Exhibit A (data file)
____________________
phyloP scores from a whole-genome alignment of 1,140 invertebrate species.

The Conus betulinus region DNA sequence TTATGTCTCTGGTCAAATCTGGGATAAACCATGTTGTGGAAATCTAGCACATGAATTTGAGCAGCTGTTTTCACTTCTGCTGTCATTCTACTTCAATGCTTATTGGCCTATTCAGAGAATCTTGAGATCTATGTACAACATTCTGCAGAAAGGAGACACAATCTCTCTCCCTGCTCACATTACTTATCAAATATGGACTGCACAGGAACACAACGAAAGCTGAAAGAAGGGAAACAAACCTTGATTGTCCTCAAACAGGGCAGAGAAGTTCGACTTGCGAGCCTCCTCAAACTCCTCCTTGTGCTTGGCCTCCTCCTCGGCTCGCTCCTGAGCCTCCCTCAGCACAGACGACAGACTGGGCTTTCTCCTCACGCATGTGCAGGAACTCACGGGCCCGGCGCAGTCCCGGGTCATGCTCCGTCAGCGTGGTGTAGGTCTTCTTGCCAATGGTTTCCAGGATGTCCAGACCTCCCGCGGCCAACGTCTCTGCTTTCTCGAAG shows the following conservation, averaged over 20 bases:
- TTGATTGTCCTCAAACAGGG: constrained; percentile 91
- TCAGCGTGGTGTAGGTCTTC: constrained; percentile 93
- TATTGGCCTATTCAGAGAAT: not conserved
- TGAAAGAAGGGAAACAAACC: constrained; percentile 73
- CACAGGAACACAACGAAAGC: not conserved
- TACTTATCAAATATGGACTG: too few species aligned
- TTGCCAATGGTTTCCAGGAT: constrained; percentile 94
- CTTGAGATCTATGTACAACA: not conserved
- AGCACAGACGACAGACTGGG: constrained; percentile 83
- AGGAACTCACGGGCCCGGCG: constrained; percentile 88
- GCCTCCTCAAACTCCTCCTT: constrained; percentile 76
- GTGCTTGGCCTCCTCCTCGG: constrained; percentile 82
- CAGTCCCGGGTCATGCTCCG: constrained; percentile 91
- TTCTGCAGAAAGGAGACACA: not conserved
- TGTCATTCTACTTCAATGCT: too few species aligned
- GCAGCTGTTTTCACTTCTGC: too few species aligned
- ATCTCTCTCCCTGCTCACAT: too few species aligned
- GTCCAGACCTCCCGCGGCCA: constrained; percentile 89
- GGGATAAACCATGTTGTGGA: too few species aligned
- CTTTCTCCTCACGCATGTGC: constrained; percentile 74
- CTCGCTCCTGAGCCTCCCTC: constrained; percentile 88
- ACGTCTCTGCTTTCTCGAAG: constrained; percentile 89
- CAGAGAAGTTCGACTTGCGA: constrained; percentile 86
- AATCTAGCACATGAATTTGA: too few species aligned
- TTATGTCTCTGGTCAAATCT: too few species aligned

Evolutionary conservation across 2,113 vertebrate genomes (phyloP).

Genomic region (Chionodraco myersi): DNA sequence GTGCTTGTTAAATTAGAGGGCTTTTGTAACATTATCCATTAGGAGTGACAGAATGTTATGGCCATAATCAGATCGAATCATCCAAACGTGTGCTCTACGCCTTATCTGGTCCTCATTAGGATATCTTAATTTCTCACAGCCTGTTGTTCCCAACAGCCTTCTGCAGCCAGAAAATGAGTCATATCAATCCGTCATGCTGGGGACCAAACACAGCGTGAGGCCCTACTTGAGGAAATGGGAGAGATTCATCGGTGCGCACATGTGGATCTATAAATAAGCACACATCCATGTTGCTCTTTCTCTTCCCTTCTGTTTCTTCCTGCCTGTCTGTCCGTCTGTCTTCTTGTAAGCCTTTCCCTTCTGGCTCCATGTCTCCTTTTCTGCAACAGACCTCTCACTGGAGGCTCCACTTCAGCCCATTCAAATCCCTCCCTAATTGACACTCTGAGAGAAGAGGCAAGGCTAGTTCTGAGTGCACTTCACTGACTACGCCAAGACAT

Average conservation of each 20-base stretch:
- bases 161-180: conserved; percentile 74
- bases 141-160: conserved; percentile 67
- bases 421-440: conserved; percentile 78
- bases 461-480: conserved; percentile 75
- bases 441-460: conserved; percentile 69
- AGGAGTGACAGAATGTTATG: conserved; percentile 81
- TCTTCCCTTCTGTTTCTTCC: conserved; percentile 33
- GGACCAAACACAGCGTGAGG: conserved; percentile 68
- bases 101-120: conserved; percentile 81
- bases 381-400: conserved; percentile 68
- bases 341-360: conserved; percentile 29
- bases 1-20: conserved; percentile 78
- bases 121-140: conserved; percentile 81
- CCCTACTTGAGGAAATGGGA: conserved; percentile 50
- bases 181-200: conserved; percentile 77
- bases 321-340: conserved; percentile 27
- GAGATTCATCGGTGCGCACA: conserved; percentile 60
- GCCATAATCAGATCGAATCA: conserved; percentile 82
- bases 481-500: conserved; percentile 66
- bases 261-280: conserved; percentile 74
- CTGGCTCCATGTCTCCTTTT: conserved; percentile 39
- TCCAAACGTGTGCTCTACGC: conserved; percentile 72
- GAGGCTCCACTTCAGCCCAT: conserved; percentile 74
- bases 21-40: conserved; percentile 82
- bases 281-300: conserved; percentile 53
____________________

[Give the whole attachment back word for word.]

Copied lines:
phyloP scores from a whole-genome alignment of 1,140 invertebrate species.

The Conus betulinus region DNA sequence TTATGTCTCTGGTCAAATCTGGGATAAACCATGTTGTGGAAATCTAGCACATGAATTTGAGCAGCTGTTTTCACTTCTGCTGTCATTCTACTTCAATGCTTATTGGCCTATTCAGAGAATCTTGAGATCTATGTACAACATTCTGCAGAAAGGAGACACAATCTCTCTCCCTGCTCACATTACTTATCAAATATGGACTGCACAGGAACACAACGAAAGCTGAAAGAAGGGAAACAAACCTTGATTGTCCTCAAACAGGGCAGAGAAGTTCGACTTGCGAGCCTCCTCAAACTCCTCCTTGTGCTTGGCCTCCTCCTCGGCTCGCTCCTGAGCCTCCCTCAGCACAGACGACAGACTGGGCTTTCTCCTCACGCATGTGCAGGAACTCACGGGCCCGGCGCAGTCCCGGGTCATGCTCCGTCAGCGTGGTGTAGGTCTTCTTGCCAATGGTTTCCAGGATGTCCAGACCTCCCGCGGCCAACGTCTCTGCTTTCTCGAAG shows the following conservation, averaged over 20 bases:
- TTGATTGTCCTCAAACAGGG: constrained; percentile 91
- TCAGCGTGGTGTAGGTCTTC: constrained; percentile 93
- TATTGGCCTATTCAGAGAAT: not conserved
- TGAAAGAAGGGAAACAAACC: constrained; percentile 73
- CACAGGAACACAACGAAAGC: not conserved
- TACTTATCAAATATGGACTG: too few species aligned
- TTGCCAATGGTTTCCAGGAT: constrained; percentile 94
- CTTGAGATCTATGTACAACA: not conserved
- AGCACAGACGACAGACTGGG: constrained; percentile 83
- AGGAACTCACGGGCCCGGCG: constrained; percentile 88
- GCCTCCTCAAACTCCTCCTT: constrained; percentile 76
- GTGCTTGGCCTCCTCCTCGG: constrained; percentile 82
- CAGTCCCGGGTCATGCTCCG: constrained; percentile 91
- TTCTGCAGAAAGGAGACACA: not conserved
- TGTCATTCTACTTCAATGCT: too few species aligned
- GCAGCTGTTTTCACTTCTGC: too few species aligned
- ATCTCTCTCCCTGCTCACAT: too few species aligned
- GTCCAGACCTCCCGCGGCCA: constrained; percentile 89
- GGGATAAACCATGTTGTGGA: too few species aligned
- CTTTCTCCTCACGCATGTGC: constrained; percentile 74
- CTCGCTCCTGAGCCTCCCTC: constrained; percentile 88
- ACGTCTCTGCTTTCTCGAAG: constrained; percentile 89
- CAGAGAAGTTCGACTTGCGA: constrained; percentile 86
- AATCTAGCACATGAATTTGA: too few species aligned
- TTATGTCTCTGGTCAAATCT: too few species aligned

Evolutionary conservation across 2,113 vertebrate genomes (phyloP).

Genomic region (Chionodraco myersi): DNA sequence GTGCTTGTTAAATTAGAGGGCTTTTGTAACATTATCCATTAGGAGTGACAGAATGTTATGGCCATAATCAGATCGAATCATCCAAACGTGTGCTCTACGCCTTATCTGGTCCTCATTAGGATATCTTAATTTCTCACAGCCTGTTGTTCCCAACAGCCTTCTGCAGCCAGAAAATGAGTCATATCAATCCGTCATGCTGGGGACCAAACACAGCGTGAGGCCCTACTTGAGGAAATGGGAGAGATTCATCGGTGCGCACATGTGGATCTATAAATAAGCACACATCCATGTTGCTCTTTCTCTTCCCTTCTGTTTCTTCCTGCCTGTCTGTCCGTCTGTCTTCTTGTAAGCCTTTCCCTTCTGGCTCCATGTCTCCTTTTCTGCAACAGACCTCTCACTGGAGGCTCCACTTCAGCCCATTCAAATCCCTCCCTAATTGACACTCTGAGAGAAGAGGCAAGGCTAGTTCTGAGTGCACTTCACTGACTACGCCAAGACAT

Average conservation of each 20-base stretch:
- bases 161-180: conserved; percentile 74
- bases 141-160: conserved; percentile 67
- bases 421-440: conserved; percentile 78
- bases 461-480: conserved; percentile 75
- bases 441-460: conserved; percentile 69
- AGGAGTGACAGAATGTTATG: conserved; percentile 81
- TCTTCCCTTCTGTTTCTTCC: conserved; percentile 33
- GGACCAAACACAGCGTGAGG: conserved; percentile 68
- bases 101-120: conserved; percentile 81
- bases 381-400: conserved; percentile 68
- bases 341-360: conserved; percentile 29
- bases 1-20: conserved; percentile 78
- bases 121-140: conserved; percentile 81
- CCCTACTTGAGGAAATGGGA: conserved; percentile 50
- bases 181-200: conserved; percentile 77
- bases 321-340: conserved; percentile 27
- GAGATTCATCGGTGCGCACA: conserved; percentile 60
- GCCATAATCAGATCGAATCA: conserved; percentile 82
- bases 481-500: conserved; percentile 66
- bases 261-280: conserved; percentile 74
- CTGGCTCCATGTCTCCTTTT: conserved; percentile 39
- TCCAAACGTGTGCTCTACGC: conserved; percentile 72
- GAGGCTCCACTTCAGCCCAT: conserved; percentile 74
- bases 21-40: conserved; percentile 82
- bases 281-300: conserved; percentile 53